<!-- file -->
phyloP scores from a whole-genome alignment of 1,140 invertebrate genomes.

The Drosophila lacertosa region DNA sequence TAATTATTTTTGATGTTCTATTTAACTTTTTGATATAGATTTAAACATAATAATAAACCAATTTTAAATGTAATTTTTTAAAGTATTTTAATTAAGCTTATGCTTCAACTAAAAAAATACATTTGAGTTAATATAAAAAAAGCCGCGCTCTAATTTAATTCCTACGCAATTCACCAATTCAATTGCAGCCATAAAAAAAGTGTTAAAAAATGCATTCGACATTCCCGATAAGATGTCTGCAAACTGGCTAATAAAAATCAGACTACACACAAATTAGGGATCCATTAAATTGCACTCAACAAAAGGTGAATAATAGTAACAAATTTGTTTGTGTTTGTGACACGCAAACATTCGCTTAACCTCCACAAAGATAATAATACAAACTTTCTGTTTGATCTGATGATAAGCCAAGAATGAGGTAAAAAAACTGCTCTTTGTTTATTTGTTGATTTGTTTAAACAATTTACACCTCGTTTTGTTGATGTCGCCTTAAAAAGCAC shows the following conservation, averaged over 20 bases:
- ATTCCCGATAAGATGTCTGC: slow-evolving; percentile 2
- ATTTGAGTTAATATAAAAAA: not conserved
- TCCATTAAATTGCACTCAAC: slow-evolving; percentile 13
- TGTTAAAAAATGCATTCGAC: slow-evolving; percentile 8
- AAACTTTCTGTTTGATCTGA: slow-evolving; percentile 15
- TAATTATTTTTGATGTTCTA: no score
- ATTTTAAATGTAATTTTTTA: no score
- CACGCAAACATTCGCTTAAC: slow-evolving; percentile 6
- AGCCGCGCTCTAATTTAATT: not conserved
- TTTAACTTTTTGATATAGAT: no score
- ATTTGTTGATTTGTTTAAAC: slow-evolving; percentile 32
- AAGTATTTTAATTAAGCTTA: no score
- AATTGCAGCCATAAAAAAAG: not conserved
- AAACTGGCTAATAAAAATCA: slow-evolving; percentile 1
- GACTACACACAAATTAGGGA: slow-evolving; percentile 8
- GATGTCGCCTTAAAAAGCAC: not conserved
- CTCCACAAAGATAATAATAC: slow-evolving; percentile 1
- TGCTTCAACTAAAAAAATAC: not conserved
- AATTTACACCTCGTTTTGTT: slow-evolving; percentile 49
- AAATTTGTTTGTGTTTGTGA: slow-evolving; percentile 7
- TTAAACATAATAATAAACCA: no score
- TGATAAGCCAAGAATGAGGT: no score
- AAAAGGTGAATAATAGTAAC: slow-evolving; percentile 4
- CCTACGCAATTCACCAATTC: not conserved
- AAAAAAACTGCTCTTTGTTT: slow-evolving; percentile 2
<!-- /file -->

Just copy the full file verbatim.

phyloP scores from a whole-genome alignment of 1,140 invertebrate genomes.

The Drosophila lacertosa region DNA sequence TAATTATTTTTGATGTTCTATTTAACTTTTTGATATAGATTTAAACATAATAATAAACCAATTTTAAATGTAATTTTTTAAAGTATTTTAATTAAGCTTATGCTTCAACTAAAAAAATACATTTGAGTTAATATAAAAAAAGCCGCGCTCTAATTTAATTCCTACGCAATTCACCAATTCAATTGCAGCCATAAAAAAAGTGTTAAAAAATGCATTCGACATTCCCGATAAGATGTCTGCAAACTGGCTAATAAAAATCAGACTACACACAAATTAGGGATCCATTAAATTGCACTCAACAAAAGGTGAATAATAGTAACAAATTTGTTTGTGTTTGTGACACGCAAACATTCGCTTAACCTCCACAAAGATAATAATACAAACTTTCTGTTTGATCTGATGATAAGCCAAGAATGAGGTAAAAAAACTGCTCTTTGTTTATTTGTTGATTTGTTTAAACAATTTACACCTCGTTTTGTTGATGTCGCCTTAAAAAGCAC shows the following conservation, averaged over 20 bases:
- ATTCCCGATAAGATGTCTGC: slow-evolving; percentile 2
- ATTTGAGTTAATATAAAAAA: not conserved
- TCCATTAAATTGCACTCAAC: slow-evolving; percentile 13
- TGTTAAAAAATGCATTCGAC: slow-evolving; percentile 8
- AAACTTTCTGTTTGATCTGA: slow-evolving; percentile 15
- TAATTATTTTTGATGTTCTA: no score
- ATTTTAAATGTAATTTTTTA: no score
- CACGCAAACATTCGCTTAAC: slow-evolving; percentile 6
- AGCCGCGCTCTAATTTAATT: not conserved
- TTTAACTTTTTGATATAGAT: no score
- ATTTGTTGATTTGTTTAAAC: slow-evolving; percentile 32
- AAGTATTTTAATTAAGCTTA: no score
- AATTGCAGCCATAAAAAAAG: not conserved
- AAACTGGCTAATAAAAATCA: slow-evolving; percentile 1
- GACTACACACAAATTAGGGA: slow-evolving; percentile 8
- GATGTCGCCTTAAAAAGCAC: not conserved
- CTCCACAAAGATAATAATAC: slow-evolving; percentile 1
- TGCTTCAACTAAAAAAATAC: not conserved
- AATTTACACCTCGTTTTGTT: slow-evolving; percentile 49
- AAATTTGTTTGTGTTTGTGA: slow-evolving; percentile 7
- TTAAACATAATAATAAACCA: no score
- TGATAAGCCAAGAATGAGGT: no score
- AAAAGGTGAATAATAGTAAC: slow-evolving; percentile 4
- CCTACGCAATTCACCAATTC: not conserved
- AAAAAAACTGCTCTTTGTTT: slow-evolving; percentile 2